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    Marathon Petroleum CEO Weighs In on Energy Independence

    Gary Heminger calls U.S. progress tremendous.

    By Brian Berk, Convenience Store News

    NASHVILLE, Tenn. — Talk of an energy independent United States in the near future is premature, but the country has made tremendous progress toward this goal in the past seven years since hurricanes Katrina and Rita devastated the fuels market, said Gary R. Heminger, CEO of Marathon Petroleum Corp., parent company of Speedway LLC.

    “We are still importing 7 million to 8 million gallons of fuel per day as a country. So, we are far from being energy independent. But we are much closer than before,” he said Wednesday, delivering a speech on the final day of the 2014 annual meeting of SIGMA: America's Leading Fuel Marketers.

    Heminger noted that America, which is also a robust natural gas producer, now has leverage. “Think about how the pendulum has swung,” he said.

    Also on the side of America is increased oil production in the future. He expects oil production to rise from 10 million barrels per day currently to 16 million barrels by 2025, with even better output by 2030.

    In the immediate future, Heminger believes gasoline prices could drop further this year, with some states seeing a pump price of $2.50 per regular gallon before the calendar changes to 2015. Once the price reaches this point, the CEO expects U.S. demand to increase as consumers decide to take more family trips.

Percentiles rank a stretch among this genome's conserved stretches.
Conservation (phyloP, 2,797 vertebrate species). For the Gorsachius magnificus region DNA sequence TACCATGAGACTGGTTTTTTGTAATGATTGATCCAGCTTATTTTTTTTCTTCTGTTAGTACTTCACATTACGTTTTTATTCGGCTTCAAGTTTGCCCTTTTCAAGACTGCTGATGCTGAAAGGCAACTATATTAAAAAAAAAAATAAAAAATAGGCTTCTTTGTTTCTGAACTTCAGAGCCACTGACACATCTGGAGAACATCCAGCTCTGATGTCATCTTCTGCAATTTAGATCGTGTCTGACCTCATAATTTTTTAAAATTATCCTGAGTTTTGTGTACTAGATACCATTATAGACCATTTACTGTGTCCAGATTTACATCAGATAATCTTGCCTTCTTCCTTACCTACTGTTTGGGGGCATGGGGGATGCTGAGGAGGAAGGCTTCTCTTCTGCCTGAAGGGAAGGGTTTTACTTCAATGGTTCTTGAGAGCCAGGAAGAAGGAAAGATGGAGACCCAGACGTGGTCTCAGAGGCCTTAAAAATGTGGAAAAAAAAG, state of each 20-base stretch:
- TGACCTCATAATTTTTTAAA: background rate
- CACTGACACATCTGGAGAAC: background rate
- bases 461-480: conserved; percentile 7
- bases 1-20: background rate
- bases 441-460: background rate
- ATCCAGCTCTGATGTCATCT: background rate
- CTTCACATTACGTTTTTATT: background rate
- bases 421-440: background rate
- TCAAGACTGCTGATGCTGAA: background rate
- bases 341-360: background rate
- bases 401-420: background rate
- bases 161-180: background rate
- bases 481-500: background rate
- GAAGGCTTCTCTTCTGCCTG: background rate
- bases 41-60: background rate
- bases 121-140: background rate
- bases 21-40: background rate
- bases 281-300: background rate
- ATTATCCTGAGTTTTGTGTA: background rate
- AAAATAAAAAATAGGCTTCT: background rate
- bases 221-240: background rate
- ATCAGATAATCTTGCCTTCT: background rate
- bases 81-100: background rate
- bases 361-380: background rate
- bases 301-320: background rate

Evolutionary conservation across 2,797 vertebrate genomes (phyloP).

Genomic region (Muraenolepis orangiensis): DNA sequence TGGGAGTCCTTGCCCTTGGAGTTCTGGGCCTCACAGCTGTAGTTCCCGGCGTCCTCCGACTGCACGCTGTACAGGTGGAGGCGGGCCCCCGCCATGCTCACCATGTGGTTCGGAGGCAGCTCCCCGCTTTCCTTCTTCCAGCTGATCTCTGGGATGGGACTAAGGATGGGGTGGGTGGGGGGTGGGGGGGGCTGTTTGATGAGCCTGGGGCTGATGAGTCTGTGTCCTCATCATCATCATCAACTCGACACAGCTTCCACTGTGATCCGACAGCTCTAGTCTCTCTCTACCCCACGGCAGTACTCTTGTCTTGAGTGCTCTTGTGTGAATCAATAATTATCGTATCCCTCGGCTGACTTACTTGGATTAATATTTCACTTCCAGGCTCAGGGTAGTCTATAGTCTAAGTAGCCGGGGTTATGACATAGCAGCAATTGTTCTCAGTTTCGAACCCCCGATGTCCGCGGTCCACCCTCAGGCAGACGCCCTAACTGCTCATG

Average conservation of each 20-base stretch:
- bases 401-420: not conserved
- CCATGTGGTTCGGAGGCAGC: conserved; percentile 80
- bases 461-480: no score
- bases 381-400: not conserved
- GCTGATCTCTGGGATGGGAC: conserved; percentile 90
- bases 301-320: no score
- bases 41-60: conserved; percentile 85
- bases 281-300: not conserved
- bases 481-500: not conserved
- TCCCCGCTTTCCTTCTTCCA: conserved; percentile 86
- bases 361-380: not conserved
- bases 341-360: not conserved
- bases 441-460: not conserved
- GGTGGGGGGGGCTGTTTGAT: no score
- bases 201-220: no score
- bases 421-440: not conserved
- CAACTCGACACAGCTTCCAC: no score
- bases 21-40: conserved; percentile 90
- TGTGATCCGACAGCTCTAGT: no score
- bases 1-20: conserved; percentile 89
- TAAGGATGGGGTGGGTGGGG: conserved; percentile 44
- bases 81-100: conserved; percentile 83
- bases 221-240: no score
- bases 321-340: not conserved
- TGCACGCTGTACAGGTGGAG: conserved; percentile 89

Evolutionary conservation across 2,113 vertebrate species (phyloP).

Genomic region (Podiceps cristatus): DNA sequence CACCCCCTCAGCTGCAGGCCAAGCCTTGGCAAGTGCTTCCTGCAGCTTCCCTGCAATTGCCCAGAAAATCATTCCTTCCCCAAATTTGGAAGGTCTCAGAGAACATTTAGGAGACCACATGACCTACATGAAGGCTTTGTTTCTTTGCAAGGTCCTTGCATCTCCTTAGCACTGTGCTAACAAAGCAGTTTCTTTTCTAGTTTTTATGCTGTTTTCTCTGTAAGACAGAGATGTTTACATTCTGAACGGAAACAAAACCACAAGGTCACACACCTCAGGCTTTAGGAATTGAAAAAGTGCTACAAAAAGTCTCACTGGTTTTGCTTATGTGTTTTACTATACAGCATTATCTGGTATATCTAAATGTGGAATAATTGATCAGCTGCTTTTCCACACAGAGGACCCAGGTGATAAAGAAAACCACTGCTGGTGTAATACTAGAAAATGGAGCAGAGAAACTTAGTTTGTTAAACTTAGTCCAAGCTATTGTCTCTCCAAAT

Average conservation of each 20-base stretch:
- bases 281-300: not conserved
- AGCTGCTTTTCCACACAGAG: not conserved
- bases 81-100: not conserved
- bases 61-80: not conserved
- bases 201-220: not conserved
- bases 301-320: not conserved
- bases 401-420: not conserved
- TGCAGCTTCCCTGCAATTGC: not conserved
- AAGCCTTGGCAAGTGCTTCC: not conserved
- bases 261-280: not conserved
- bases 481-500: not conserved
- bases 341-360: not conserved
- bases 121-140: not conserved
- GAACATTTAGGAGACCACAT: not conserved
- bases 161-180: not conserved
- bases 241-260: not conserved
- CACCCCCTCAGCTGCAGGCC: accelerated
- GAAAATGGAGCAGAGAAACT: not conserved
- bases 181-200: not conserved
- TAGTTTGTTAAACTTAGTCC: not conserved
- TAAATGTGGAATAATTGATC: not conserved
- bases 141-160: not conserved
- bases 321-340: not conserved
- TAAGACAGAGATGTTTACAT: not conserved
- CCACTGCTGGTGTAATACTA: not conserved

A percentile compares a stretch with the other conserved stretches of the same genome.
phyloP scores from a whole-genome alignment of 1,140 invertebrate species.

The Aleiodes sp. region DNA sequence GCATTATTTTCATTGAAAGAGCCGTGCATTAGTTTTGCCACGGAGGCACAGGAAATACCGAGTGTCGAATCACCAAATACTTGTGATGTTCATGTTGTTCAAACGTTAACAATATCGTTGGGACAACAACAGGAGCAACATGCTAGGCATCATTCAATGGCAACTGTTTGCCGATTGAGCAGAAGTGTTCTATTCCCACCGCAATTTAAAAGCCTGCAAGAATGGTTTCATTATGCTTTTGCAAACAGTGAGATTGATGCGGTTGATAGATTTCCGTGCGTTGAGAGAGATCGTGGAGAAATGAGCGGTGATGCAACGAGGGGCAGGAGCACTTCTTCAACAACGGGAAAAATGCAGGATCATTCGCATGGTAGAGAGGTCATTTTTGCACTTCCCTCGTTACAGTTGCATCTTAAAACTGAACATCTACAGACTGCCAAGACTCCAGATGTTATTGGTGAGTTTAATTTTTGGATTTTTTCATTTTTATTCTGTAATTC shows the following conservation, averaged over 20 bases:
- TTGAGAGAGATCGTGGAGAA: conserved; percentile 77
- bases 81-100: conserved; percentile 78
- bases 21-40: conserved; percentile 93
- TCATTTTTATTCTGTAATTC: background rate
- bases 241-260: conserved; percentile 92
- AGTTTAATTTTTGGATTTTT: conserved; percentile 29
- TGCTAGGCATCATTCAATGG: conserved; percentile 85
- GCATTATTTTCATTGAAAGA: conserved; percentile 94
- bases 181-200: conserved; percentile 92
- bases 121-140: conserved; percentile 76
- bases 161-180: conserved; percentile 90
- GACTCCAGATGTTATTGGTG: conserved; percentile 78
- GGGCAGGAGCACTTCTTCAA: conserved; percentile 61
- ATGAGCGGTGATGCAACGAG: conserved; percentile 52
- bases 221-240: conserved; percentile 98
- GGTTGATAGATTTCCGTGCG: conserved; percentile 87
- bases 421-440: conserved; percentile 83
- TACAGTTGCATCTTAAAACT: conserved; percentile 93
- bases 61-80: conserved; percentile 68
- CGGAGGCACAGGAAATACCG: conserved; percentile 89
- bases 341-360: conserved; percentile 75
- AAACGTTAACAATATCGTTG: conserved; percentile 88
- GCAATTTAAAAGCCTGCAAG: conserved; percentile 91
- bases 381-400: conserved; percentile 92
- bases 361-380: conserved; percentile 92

Heminger joined Findlay, Ohio-based Marathon Petroleum in 1975 and was named its CEO in 2011. Enon, Ohio-based Speedway operates approximately 2,740 convenience stores in 23 states.

    The three-day 2014 SIGMA Annual Meeting took place at the Omni Nashville hotel. Next year's annual meeting will be held Nov. 9-11 at the Westin Copley Place in Boston.

    By Brian Berk, Convenience Store News
    • About Brian Berk Brian Berk is managing editor of Stagnito Business Information's Convenience Store News and Convenience Store News for the Single Store Owner, where he specializes in covering motor fuels, technology and financial news. He has served the magazine industry for 14 years and has also worked in the radio and newspaper fields. Berk holds a bachelor's degree in communications from the State University of New York at Cortland and a master's degree in journalism from Quinnipiac University in Hamden, Conn.

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